The title refers to the distance traveled under the sea and not to a depth, as 20,000 leagues is over 15 times the radius of the earth. The greatest depth mentioned in the book is four leagues. A literal translation of the French title would end in the plural "seas", thus implying the "seven seas" through which the characters of the novel travel. However the early English translations of the title used "sea", meaning the ocean in general, as in "going to sea".
The word leagues in the English title is a literal translation of lieues, but refers to French leagues. The French league had been a variable unit but in the metric era was standardized as 4 km. Thus the title distance is equivalent to 80,000 km (twice around the Earth) or roundly 50,000 statute miles. In common English usage 1 league equals 3 statute miles.
As the story begins in 1866, a mysterious sea monster, theorized by some to be a giant narwhal, is sighted by ships of several nations; an ocean liner is also damaged by the creature. The United States government finally assembles an expedition in New York City to track down and destroy the menace. Professor Pierre Aronnax is a noted French marine biologist and narrator of the story; as he happens to be in New York at the time and is a recognized expert in his field, he is issued a last-minute invitation to join the expedition, and he accepts. Canadian master harpoonist Ned Land and Aronnax's faithful assistant Conseil are also brought on board.
Title page (1871)
The expedition sets sail from Brooklyn aboard a naval ship called the Abraham Lincoln, which travels down around the tip of South America and into the Pacific Ocean. After much fruitless searching, the monster is found, and the ship charges into battle. During the fight, the ship's steering is damaged, and the three protagonists are thrown overboard. They find themselves stranded on the "hide" of the creature, only to discover to their surprise that it is a large metal construct. They are quickly captured and brought inside the vessel, where they meet its enigmatic creator and commander, Captain Nemo (a name meaning "no one" in Latin).
The rest of the story follows the adventures of the protagonists aboard the submarine, the Nautilus, which was built in secrecy and now roams the seas free of any land-based government. (As further discussed below, the story was written decades before submarines of such size and utility became a reality.) Captain Nemo's motivation is implied to be both a scientific thirst for knowledge and a desire for revenge on (and self-imposed exile from) civilization. Captain Nemo explains that the submarine is electrically powered, and equipped to carry out cutting-edge marine biology research; he also tells his new passengers that while he appreciates having an expert such as Aronnax with whom to converse, they can never leave because he is afraid they will betray his existence to the world. Aronnax is enthralled by the undersea vistas he is seeing, but Land constantly plots to escape.
Nautilus's route through the Pacific
Nautilus's route through the Atlantic
Their travels take them to numerous points in the world's oceans, some of which were known to Jules Verne from real travelers' descriptions and guesses, while others are completely fictional. Thus, the travelers witness the real corals of the Red Sea, the wrecks of the battle of Vigo Bay, the Antarctic ice shelves, and the fictional submerged Atlantis. The travelers also don diving suits to go on undersea expeditions away from the ship, where they hunt sharks and other marine life with specially designed guns and have a funeral for a crew member who died when an accident occurred inside the Nautilus. When the Nautilus returns to the Atlantic Ocean, a "poulpe" (usually translated as a giant squid, although the French "poulpe" means "octopus" in French) attacks the vessel and devours a crew member. Shortly afterward, they are tracked and attacked by a mysterious ship. Nemo ignores Arronax's pleas for amnesty for the boat and attacks. Nemo attacks the ship under the waterline, sending it to the bottom of the ocean with all crew aboard as Arronax watches from the salon. Nemo bows before the pictures of his wife and children and is plunged into deep depression after this encounter, and "voluntarily or involuntarily" allows the submarine to wander into an encounter with the Moskstraumen, more commonly known as the "Maelstrom", a whirlpool off the coast of Norway. This gives the three prisoners an opportunity to escape; they make it back to land alive, but the fate of Captain Nemo and his crew is not revealed.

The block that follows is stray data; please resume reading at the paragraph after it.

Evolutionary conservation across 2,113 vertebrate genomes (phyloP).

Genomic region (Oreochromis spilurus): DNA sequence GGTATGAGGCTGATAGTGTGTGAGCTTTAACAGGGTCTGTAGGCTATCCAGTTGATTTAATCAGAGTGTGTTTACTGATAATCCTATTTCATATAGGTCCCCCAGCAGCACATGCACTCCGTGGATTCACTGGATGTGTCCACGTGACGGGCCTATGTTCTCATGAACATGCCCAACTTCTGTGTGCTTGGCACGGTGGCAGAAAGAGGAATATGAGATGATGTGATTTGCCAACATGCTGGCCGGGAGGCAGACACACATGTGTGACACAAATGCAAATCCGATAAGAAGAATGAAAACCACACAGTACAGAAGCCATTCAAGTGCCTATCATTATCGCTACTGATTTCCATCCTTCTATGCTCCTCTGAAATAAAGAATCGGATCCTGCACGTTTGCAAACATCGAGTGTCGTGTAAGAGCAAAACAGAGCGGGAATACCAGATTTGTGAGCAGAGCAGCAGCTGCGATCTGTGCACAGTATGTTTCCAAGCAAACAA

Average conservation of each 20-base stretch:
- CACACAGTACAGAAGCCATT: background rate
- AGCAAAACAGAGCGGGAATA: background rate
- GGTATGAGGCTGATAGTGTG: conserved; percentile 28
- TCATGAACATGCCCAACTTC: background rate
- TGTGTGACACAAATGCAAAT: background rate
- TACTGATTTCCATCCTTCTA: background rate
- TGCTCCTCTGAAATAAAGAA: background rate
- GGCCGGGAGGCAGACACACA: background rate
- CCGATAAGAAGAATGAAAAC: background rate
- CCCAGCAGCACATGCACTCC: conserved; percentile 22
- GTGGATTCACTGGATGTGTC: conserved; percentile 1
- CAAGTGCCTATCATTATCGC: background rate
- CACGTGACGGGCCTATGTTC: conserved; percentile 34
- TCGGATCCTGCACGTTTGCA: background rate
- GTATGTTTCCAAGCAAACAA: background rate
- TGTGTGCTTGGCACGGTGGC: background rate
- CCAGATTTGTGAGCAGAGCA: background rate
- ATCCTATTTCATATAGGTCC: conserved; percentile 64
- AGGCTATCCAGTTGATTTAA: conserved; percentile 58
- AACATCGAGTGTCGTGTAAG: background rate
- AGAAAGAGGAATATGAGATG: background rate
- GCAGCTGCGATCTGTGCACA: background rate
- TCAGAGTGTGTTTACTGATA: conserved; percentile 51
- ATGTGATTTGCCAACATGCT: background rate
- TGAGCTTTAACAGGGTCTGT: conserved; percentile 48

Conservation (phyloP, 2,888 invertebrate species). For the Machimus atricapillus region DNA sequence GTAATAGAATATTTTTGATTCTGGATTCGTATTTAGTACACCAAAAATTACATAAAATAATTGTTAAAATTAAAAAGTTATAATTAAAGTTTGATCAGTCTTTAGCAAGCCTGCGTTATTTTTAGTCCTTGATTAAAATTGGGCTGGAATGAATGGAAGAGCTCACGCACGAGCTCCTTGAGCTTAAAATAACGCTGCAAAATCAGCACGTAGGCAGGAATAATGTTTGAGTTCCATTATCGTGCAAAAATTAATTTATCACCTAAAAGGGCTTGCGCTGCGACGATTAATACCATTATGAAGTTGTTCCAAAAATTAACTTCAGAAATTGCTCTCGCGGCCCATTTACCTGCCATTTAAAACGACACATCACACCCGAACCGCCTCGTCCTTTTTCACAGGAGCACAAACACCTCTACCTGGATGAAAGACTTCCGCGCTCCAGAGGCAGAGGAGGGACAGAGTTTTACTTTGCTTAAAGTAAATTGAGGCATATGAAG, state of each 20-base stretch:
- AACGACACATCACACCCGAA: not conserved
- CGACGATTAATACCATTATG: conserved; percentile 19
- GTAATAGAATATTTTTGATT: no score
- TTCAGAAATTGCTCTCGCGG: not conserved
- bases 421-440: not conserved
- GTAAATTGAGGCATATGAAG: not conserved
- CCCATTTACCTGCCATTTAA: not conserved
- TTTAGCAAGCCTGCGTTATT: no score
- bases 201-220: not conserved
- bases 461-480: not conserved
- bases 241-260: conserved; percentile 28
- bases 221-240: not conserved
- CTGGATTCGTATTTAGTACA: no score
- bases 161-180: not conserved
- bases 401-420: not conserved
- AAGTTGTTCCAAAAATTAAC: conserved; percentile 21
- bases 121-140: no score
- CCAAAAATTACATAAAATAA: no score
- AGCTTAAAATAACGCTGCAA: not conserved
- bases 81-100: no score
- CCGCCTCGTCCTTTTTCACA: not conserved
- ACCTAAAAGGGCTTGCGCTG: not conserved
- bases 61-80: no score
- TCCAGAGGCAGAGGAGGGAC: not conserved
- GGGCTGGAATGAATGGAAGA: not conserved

Captain Nemo's name is a subtle allusion to Homer's Odyssey, a Greek epic poem. In The Odyssey, Odysseus meets the monstrous cyclops Polyphemus during the course of his wanderings. Polyphemus asks Odysseus his name, and Odysseus replies that his name is "ουτις," which translates as "No-man" or "No-body". In the Latin translation of the Odyssey, this pseudonym is rendered as "nemo", which in Latin also translates as "No-man" or "No-body". Similarly to Nemo, Odysseus is forced to wander the seas in exile (though only for 10 years) and is tormented by the deaths of his ship's crew.
Commander Matthew Fontaine Maury, "Captain Maury" in Verne's book, a real-life oceanographer who explored the winds, seas, currents, and collected samples of the bottom of the seas and charted all of these things, is mentioned a few times in this work by Jules Verne. Jules Verne certainly would have known of Matthew Maury's international fame and perhaps Maury's French ancestry.